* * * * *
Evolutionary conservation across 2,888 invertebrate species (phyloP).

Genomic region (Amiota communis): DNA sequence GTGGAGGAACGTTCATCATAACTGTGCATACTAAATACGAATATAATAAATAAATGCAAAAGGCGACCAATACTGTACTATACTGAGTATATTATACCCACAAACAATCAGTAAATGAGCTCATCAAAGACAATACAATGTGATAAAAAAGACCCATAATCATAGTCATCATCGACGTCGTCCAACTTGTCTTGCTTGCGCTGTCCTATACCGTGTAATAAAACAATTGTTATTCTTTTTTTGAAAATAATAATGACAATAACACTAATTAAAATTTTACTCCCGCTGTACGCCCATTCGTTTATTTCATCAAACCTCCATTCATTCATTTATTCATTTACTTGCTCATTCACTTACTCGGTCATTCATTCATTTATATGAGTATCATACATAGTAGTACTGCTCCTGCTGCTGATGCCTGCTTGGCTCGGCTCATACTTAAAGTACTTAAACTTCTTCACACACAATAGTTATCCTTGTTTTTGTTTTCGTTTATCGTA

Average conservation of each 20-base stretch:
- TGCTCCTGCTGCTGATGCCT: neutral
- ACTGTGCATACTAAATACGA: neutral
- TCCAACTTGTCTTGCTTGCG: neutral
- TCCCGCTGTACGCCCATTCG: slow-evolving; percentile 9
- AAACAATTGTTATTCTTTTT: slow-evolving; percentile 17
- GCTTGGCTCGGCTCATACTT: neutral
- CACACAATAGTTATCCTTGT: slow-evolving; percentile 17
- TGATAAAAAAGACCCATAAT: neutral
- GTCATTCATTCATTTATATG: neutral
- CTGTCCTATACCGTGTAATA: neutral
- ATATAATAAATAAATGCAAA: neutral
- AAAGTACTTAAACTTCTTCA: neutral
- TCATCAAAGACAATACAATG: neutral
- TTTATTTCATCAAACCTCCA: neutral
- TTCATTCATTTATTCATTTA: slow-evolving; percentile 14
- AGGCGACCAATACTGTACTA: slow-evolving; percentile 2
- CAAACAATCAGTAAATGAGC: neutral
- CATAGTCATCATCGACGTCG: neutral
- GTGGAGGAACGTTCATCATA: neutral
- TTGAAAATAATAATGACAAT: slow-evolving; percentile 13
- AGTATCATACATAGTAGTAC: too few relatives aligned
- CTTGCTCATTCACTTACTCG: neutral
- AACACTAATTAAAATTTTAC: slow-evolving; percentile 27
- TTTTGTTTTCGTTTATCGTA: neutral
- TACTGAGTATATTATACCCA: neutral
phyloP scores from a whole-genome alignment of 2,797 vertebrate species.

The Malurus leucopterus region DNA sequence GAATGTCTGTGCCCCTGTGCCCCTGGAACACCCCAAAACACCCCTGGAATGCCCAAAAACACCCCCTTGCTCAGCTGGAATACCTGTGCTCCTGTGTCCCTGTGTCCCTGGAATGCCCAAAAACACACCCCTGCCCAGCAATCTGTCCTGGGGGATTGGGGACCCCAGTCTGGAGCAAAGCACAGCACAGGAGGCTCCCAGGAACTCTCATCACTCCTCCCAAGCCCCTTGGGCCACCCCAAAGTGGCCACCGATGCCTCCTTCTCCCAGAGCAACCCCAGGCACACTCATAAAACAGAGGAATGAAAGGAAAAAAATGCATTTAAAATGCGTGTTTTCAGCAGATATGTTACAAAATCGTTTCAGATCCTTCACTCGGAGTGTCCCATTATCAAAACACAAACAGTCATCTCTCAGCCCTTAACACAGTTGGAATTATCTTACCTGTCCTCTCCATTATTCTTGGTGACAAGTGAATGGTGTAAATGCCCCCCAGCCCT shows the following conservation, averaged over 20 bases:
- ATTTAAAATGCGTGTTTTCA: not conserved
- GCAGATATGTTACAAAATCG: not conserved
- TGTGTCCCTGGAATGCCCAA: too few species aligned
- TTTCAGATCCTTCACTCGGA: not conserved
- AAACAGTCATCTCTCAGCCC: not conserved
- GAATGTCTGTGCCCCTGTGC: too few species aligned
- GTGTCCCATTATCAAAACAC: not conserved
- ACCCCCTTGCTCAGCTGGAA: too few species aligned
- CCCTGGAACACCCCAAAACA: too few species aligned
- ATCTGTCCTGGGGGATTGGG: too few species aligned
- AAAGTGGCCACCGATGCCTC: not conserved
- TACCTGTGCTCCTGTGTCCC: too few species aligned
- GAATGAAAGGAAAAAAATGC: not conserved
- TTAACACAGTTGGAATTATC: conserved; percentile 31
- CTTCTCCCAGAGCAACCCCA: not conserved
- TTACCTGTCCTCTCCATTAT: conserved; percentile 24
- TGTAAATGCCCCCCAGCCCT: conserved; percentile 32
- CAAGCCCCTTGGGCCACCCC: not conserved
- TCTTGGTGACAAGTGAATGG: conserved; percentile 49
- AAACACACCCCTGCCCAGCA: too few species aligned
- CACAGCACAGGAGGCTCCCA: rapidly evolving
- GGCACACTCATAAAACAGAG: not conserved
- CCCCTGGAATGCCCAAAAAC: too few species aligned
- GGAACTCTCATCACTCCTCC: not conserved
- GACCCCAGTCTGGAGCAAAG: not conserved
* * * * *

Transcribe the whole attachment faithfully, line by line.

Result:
Evolutionary conservation across 2,888 invertebrate species (phyloP).

Genomic region (Amiota communis): DNA sequence GTGGAGGAACGTTCATCATAACTGTGCATACTAAATACGAATATAATAAATAAATGCAAAAGGCGACCAATACTGTACTATACTGAGTATATTATACCCACAAACAATCAGTAAATGAGCTCATCAAAGACAATACAATGTGATAAAAAAGACCCATAATCATAGTCATCATCGACGTCGTCCAACTTGTCTTGCTTGCGCTGTCCTATACCGTGTAATAAAACAATTGTTATTCTTTTTTTGAAAATAATAATGACAATAACACTAATTAAAATTTTACTCCCGCTGTACGCCCATTCGTTTATTTCATCAAACCTCCATTCATTCATTTATTCATTTACTTGCTCATTCACTTACTCGGTCATTCATTCATTTATATGAGTATCATACATAGTAGTACTGCTCCTGCTGCTGATGCCTGCTTGGCTCGGCTCATACTTAAAGTACTTAAACTTCTTCACACACAATAGTTATCCTTGTTTTTGTTTTCGTTTATCGTA

Average conservation of each 20-base stretch:
- TGCTCCTGCTGCTGATGCCT: neutral
- ACTGTGCATACTAAATACGA: neutral
- TCCAACTTGTCTTGCTTGCG: neutral
- TCCCGCTGTACGCCCATTCG: slow-evolving; percentile 9
- AAACAATTGTTATTCTTTTT: slow-evolving; percentile 17
- GCTTGGCTCGGCTCATACTT: neutral
- CACACAATAGTTATCCTTGT: slow-evolving; percentile 17
- TGATAAAAAAGACCCATAAT: neutral
- GTCATTCATTCATTTATATG: neutral
- CTGTCCTATACCGTGTAATA: neutral
- ATATAATAAATAAATGCAAA: neutral
- AAAGTACTTAAACTTCTTCA: neutral
- TCATCAAAGACAATACAATG: neutral
- TTTATTTCATCAAACCTCCA: neutral
- TTCATTCATTTATTCATTTA: slow-evolving; percentile 14
- AGGCGACCAATACTGTACTA: slow-evolving; percentile 2
- CAAACAATCAGTAAATGAGC: neutral
- CATAGTCATCATCGACGTCG: neutral
- GTGGAGGAACGTTCATCATA: neutral
- TTGAAAATAATAATGACAAT: slow-evolving; percentile 13
- AGTATCATACATAGTAGTAC: too few relatives aligned
- CTTGCTCATTCACTTACTCG: neutral
- AACACTAATTAAAATTTTAC: slow-evolving; percentile 27
- TTTTGTTTTCGTTTATCGTA: neutral
- TACTGAGTATATTATACCCA: neutral
phyloP scores from a whole-genome alignment of 2,797 vertebrate species.

The Malurus leucopterus region DNA sequence GAATGTCTGTGCCCCTGTGCCCCTGGAACACCCCAAAACACCCCTGGAATGCCCAAAAACACCCCCTTGCTCAGCTGGAATACCTGTGCTCCTGTGTCCCTGTGTCCCTGGAATGCCCAAAAACACACCCCTGCCCAGCAATCTGTCCTGGGGGATTGGGGACCCCAGTCTGGAGCAAAGCACAGCACAGGAGGCTCCCAGGAACTCTCATCACTCCTCCCAAGCCCCTTGGGCCACCCCAAAGTGGCCACCGATGCCTCCTTCTCCCAGAGCAACCCCAGGCACACTCATAAAACAGAGGAATGAAAGGAAAAAAATGCATTTAAAATGCGTGTTTTCAGCAGATATGTTACAAAATCGTTTCAGATCCTTCACTCGGAGTGTCCCATTATCAAAACACAAACAGTCATCTCTCAGCCCTTAACACAGTTGGAATTATCTTACCTGTCCTCTCCATTATTCTTGGTGACAAGTGAATGGTGTAAATGCCCCCCAGCCCT shows the following conservation, averaged over 20 bases:
- ATTTAAAATGCGTGTTTTCA: not conserved
- GCAGATATGTTACAAAATCG: not conserved
- TGTGTCCCTGGAATGCCCAA: too few species aligned
- TTTCAGATCCTTCACTCGGA: not conserved
- AAACAGTCATCTCTCAGCCC: not conserved
- GAATGTCTGTGCCCCTGTGC: too few species aligned
- GTGTCCCATTATCAAAACAC: not conserved
- ACCCCCTTGCTCAGCTGGAA: too few species aligned
- CCCTGGAACACCCCAAAACA: too few species aligned
- ATCTGTCCTGGGGGATTGGG: too few species aligned
- AAAGTGGCCACCGATGCCTC: not conserved
- TACCTGTGCTCCTGTGTCCC: too few species aligned
- GAATGAAAGGAAAAAAATGC: not conserved
- TTAACACAGTTGGAATTATC: conserved; percentile 31
- CTTCTCCCAGAGCAACCCCA: not conserved
- TTACCTGTCCTCTCCATTAT: conserved; percentile 24
- TGTAAATGCCCCCCAGCCCT: conserved; percentile 32
- CAAGCCCCTTGGGCCACCCC: not conserved
- TCTTGGTGACAAGTGAATGG: conserved; percentile 49
- AAACACACCCCTGCCCAGCA: too few species aligned
- CACAGCACAGGAGGCTCCCA: rapidly evolving
- GGCACACTCATAAAACAGAG: not conserved
- CCCCTGGAATGCCCAAAAAC: too few species aligned
- GGAACTCTCATCACTCCTCC: not conserved
- GACCCCAGTCTGGAGCAAAG: not conserved